Featured Research

from universities, journals, and other organizations

Toward A Noninvasive Diagnostic Test For Serious Infections In Pregnancy

Date:
December 12, 2006
Source:
American Chemical Society
Summary:
Scientists have discovered the basis for a noninvasive test to diagnose common infections in pregnant women that are a major cause of premature births and infant deaths. The University of Washington's Michael G. Gravett and colleagues are reporting identification of protein biomarkers for these hard-to-diagnose infections of the amniotic fluid, which surrounds the fetus prior to birth.

Scientists have discovered the basis for a noninvasive test to diagnose common infections in pregnant women that are a major cause of premature births and infant deaths. The University of Washington's Michael G. Gravett and colleagues are reporting identification of protein biomarkers for these hard-to-diagnose infections of the amniotic fluid, which surrounds the fetus prior to birth.

Related Articles


Prematurity complicates 12.5 percent of all births, causing an estimated 400,000 preterm births annually in the United States, and involves health care costs in excess of $26 billion annually. Intra-amniotic infection (IAI) is an important and potentially preventable cause of preterm birth, responsible for one-half of extremely preterm births and very low birth-weight babies.

In the study, reported in the Jan. 5 issue of the monthly ACS Journal of Proteome Research, scientists describe identifying protein biomarkers for those infections in the cervical and vaginal fluid of rhesus monkeys. The discovery, they state, "provides an opportunity for development of noninvasive reliable tests for the diagnosis of IAI."

Such tests, they indicate, could diagnose IAI earlier and more accurately than existing diagnostic methods. Those methods include blood tests and amniocentesis, in which a needle is used to take amniotic fluid through the abdominal wall.


Story Source:

The above story is based on materials provided by American Chemical Society. Note: Materials may be edited for content and length.


Cite This Page:

American Chemical Society. "Toward A Noninvasive Diagnostic Test For Serious Infections In Pregnancy." ScienceDaily. ScienceDaily, 12 December 2006. <www.sciencedaily.com/releases/2006/12/061211115201.htm>.
American Chemical Society. (2006, December 12). Toward A Noninvasive Diagnostic Test For Serious Infections In Pregnancy. ScienceDaily. Retrieved November 28, 2014 from www.sciencedaily.com/releases/2006/12/061211115201.htm
American Chemical Society. "Toward A Noninvasive Diagnostic Test For Serious Infections In Pregnancy." ScienceDaily. www.sciencedaily.com/releases/2006/12/061211115201.htm (accessed November 28, 2014).

Share This


More From ScienceDaily



More Health & Medicine News

Friday, November 28, 2014

Featured Research

from universities, journals, and other organizations


Featured Videos

from AP, Reuters, AFP, and other news services

Ebola Leaves Orphans Alone in Sierra Leone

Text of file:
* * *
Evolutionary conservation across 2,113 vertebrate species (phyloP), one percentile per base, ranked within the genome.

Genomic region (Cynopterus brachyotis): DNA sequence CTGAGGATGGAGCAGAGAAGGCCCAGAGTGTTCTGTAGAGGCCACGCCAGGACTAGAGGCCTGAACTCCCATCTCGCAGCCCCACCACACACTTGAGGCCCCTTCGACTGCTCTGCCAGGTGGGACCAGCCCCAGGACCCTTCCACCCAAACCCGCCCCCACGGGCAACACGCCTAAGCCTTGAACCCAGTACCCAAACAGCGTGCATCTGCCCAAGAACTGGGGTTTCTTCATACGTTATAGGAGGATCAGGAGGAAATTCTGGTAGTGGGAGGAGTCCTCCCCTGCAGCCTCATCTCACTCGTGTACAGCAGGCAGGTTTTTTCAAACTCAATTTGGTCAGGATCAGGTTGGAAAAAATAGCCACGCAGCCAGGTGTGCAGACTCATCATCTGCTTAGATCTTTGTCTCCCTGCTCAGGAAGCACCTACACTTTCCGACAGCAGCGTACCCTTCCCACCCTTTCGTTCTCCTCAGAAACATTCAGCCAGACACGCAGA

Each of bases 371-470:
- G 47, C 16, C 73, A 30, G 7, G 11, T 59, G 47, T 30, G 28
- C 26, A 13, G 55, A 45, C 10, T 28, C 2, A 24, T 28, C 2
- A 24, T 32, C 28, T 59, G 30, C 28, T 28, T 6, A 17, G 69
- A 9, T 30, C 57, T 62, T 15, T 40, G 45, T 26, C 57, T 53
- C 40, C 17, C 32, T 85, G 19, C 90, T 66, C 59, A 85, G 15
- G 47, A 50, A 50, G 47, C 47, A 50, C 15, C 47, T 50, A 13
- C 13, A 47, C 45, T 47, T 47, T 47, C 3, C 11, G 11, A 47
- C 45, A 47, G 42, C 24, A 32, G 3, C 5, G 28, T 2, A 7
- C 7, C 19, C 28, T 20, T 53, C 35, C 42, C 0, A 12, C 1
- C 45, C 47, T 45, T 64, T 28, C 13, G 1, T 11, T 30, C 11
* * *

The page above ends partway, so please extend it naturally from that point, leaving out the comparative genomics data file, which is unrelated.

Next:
Ebola Leaves Orphans Alone in Sierra Leone

AFP (Nov. 27, 2014) — The Ebola epidemic sweeping Sierra Leone is having a profound effect on the country's children, many of whom have been left without any family members to support them. Duration: 01:02 Video provided by AFP
Powered by NewsLook.com
Experimental Ebola Vaccine Shows Promise In Human Trial

Experimental Ebola Vaccine Shows Promise In Human Trial

Newsy (Nov. 27, 2014) — A recent test of a prototype Ebola vaccine generated an immune response to the disease in subjects. Video provided by Newsy
Powered by NewsLook.com
Pet Dogs to Be Used in Anti-Ageing Trial

Pet Dogs to Be Used in Anti-Ageing Trial

Reuters - Innovations Video Online (Nov. 26, 2014) — Researchers in the United States are preparing to discover whether a drug commonly used in human organ transplants can extend the lifespan and health quality of pet dogs. Video provided by Reuters
Powered by NewsLook.com
Today's Prostheses Are More Capable Than Ever

Today's Prostheses Are More Capable Than Ever

Newsy (Nov. 26, 2014) — Advances in prosthetics are making replacement body parts stronger and more lifelike than they’ve ever been. Video provided by Newsy
Powered by NewsLook.com

Search ScienceDaily

Number of stories in archives: 140,361

Find with keyword(s):
 
Enter a keyword or phrase to search ScienceDaily for related topics and research stories.

Save/Print:
Share:  

Breaking News:

Strange & Offbeat Stories

 

Health & Medicine

Mind & Brain

Living & Well

In Other News

... from NewsDaily.com

Science News

Health News

Environment News

Technology News



Save/Print:
Share:  

Free Subscriptions


Get the latest science news with ScienceDaily's free email newsletters, updated daily and weekly. Or view hourly updated newsfeeds in your RSS reader:

Get Social & Mobile


Keep up to date with the latest news from ScienceDaily via social networks and mobile apps:

Have Feedback?


Tell us what you think of ScienceDaily -- we welcome both positive and negative comments. Have any problems using the site? Questions?
Mobile iPhone Android Web
Follow Facebook Twitter Google+
Subscribe RSS Feeds Email Newsletters
Latest Headlines Health & Medicine Mind & Brain Space & Time Matter & Energy Computers & Math Plants & Animals Earth & Climate Fossils & Ruins